- Device: comparing different devices (e.g., mobile phone, desktop, or tablet)
- Workflow: comparing navigation flow to the content (e.g., search, share, homepage link, etc.)
For example, this report compares usage between an iPad and iPhone:
4) Outcome dimensions
Some dimensions compare various outcomes of the learning experience, which include:
- Mistake: comparing the number of times different errors occur
- Response: comparing different responses to a question
- Score: comparing scores or ranges of scores
For example, this report compares responses to a question to highlight common knowledge gaps.
5) Time period dimensions
Some dimensions compare different timeframes, whether looking at data during a specific period or comparing recurring periods (e.g., day of the week or hour of the day).
For example, this report compares LMS activity by day of the week:
Aside from enrollments, LMS usage tails off toward the end of the week, with a peak on Tuesday. This finding suggests Tuesday may be an excellent day to enroll people in new programs.
6) The remaining (action and search) dimensions
We observed a verb dimension that compares the different actions taken by the learner, as shown in the following heatmap:
We also a search term dimension that compares different search terms:
How Are Learning Experience Analytics Used?
It's interesting to note that the organizations in our study primarily conducting learning experience analytics are different from those that mainly use learner and learning program analytics.
That's to be expected based on the learning analytics triangle as a maturity model, and why we recommend starting with one category of analytics before expanding to others.
It's also indicative that learning experience analytics are more likely to appeal to learning and development professionals, while learner and learning program analytics are more targeted at people managers.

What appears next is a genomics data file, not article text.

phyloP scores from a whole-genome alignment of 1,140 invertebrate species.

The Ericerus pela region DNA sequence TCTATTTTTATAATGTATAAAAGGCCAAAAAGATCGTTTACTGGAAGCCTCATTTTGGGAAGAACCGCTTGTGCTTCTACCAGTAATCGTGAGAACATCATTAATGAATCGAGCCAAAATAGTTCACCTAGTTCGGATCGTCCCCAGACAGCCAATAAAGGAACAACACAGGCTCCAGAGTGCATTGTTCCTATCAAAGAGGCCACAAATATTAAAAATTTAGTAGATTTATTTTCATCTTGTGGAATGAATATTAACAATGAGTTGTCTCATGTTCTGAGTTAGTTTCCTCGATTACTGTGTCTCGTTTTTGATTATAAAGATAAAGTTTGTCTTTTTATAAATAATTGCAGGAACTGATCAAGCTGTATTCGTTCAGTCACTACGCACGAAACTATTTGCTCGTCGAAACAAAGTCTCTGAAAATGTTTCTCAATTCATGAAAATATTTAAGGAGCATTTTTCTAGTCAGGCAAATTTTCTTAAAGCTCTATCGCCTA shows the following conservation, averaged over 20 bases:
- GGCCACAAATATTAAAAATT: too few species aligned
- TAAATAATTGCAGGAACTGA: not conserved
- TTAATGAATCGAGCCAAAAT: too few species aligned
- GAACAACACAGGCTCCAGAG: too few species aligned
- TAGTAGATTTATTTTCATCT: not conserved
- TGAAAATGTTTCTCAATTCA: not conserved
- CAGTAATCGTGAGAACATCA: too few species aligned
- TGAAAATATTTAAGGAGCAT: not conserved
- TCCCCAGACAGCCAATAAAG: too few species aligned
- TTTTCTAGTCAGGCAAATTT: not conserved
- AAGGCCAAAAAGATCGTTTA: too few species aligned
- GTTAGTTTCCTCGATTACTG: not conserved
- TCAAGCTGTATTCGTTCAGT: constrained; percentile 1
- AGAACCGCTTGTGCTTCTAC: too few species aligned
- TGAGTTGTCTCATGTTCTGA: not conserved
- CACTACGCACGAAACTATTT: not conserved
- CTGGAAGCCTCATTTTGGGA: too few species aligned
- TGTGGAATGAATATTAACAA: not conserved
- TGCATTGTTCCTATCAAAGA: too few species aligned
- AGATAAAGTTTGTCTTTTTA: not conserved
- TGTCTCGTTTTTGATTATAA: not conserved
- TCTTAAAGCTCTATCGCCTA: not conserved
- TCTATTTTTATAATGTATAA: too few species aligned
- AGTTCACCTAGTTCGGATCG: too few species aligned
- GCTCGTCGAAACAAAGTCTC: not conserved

Let's look at the kinds of learning experience analytics in use. Reports mostly compare individual learning experiences (51% of reports and 58% of report views) and time periods (31% of reports and 24% of views).
Reports organized by search term are also widespread (7% of reports and 10% of views), which is significant because not all researched clients have platforms with search capability.
We've seen that reports comparing individual experiences are used most often. This approach can be great for identifying the most popular learning content, but what do you do with that data?
Once you've identified your best content, consider further analysis to understand why it's the best. This method might involve further quantitative analysis by looking at performance by factors, such as duration or workflow, as we've seen above. You should also consider qualitative research following Brinkerhoff's Success Case Method.
Up Next: Complexities & Analysis Types
Next time, we move from categories and dimensions to complexities and analysis types, exploring the questions people ask as they analyze their data.
About the author
As one of the authors of xAPI, Andrew Downes has years of expertise in data-driven learning design. With a background in instructional design and development, he’s well versed in creating learning experiences and platforms in corporate and academic environments.